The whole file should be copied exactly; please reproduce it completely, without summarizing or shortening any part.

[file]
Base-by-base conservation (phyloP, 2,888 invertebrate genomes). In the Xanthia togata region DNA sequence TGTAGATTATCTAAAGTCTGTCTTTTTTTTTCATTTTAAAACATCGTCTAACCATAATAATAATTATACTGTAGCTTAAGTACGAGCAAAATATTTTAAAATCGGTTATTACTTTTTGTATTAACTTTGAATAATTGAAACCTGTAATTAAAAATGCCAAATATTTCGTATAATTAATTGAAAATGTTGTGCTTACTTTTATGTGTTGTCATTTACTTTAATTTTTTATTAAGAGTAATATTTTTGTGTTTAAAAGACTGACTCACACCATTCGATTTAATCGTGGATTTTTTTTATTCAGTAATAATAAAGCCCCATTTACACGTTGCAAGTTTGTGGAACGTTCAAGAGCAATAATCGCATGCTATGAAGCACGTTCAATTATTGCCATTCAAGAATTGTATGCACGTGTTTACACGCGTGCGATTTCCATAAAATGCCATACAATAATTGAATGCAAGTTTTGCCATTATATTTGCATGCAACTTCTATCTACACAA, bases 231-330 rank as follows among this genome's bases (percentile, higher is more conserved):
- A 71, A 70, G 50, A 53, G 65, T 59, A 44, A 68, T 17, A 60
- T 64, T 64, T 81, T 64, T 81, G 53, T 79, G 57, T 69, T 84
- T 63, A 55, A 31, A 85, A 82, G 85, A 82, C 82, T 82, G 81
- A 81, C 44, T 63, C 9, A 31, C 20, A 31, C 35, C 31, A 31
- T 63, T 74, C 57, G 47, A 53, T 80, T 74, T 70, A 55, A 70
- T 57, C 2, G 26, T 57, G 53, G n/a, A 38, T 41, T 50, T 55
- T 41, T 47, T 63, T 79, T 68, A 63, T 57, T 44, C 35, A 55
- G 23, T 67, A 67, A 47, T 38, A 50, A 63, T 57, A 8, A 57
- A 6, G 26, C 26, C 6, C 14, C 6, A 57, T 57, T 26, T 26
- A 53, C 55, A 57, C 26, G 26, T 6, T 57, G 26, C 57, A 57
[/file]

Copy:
Base-by-base conservation (phyloP, 2,888 invertebrate genomes). In the Xanthia togata region DNA sequence TGTAGATTATCTAAAGTCTGTCTTTTTTTTTCATTTTAAAACATCGTCTAACCATAATAATAATTATACTGTAGCTTAAGTACGAGCAAAATATTTTAAAATCGGTTATTACTTTTTGTATTAACTTTGAATAATTGAAACCTGTAATTAAAAATGCCAAATATTTCGTATAATTAATTGAAAATGTTGTGCTTACTTTTATGTGTTGTCATTTACTTTAATTTTTTATTAAGAGTAATATTTTTGTGTTTAAAAGACTGACTCACACCATTCGATTTAATCGTGGATTTTTTTTATTCAGTAATAATAAAGCCCCATTTACACGTTGCAAGTTTGTGGAACGTTCAAGAGCAATAATCGCATGCTATGAAGCACGTTCAATTATTGCCATTCAAGAATTGTATGCACGTGTTTACACGCGTGCGATTTCCATAAAATGCCATACAATAATTGAATGCAAGTTTTGCCATTATATTTGCATGCAACTTCTATCTACACAA, bases 231-330 rank as follows among this genome's bases (percentile, higher is more conserved):
- A 71, A 70, G 50, A 53, G 65, T 59, A 44, A 68, T 17, A 60
- T 64, T 64, T 81, T 64, T 81, G 53, T 79, G 57, T 69, T 84
- T 63, A 55, A 31, A 85, A 82, G 85, A 82, C 82, T 82, G 81
- A 81, C 44, T 63, C 9, A 31, C 20, A 31, C 35, C 31, A 31
- T 63, T 74, C 57, G 47, A 53, T 80, T 74, T 70, A 55, A 70
- T 57, C 2, G 26, T 57, G 53, G n/a, A 38, T 41, T 50, T 55
- T 41, T 47, T 63, T 79, T 68, A 63, T 57, T 44, C 35, A 55
- G 23, T 67, A 67, A 47, T 38, A 50, A 63, T 57, A 8, A 57
- A 6, G 26, C 26, C 6, C 14, C 6, A 57, T 57, T 26, T 26
- A 53, C 55, A 57, C 26, G 26, T 6, T 57, G 26, C 57, A 57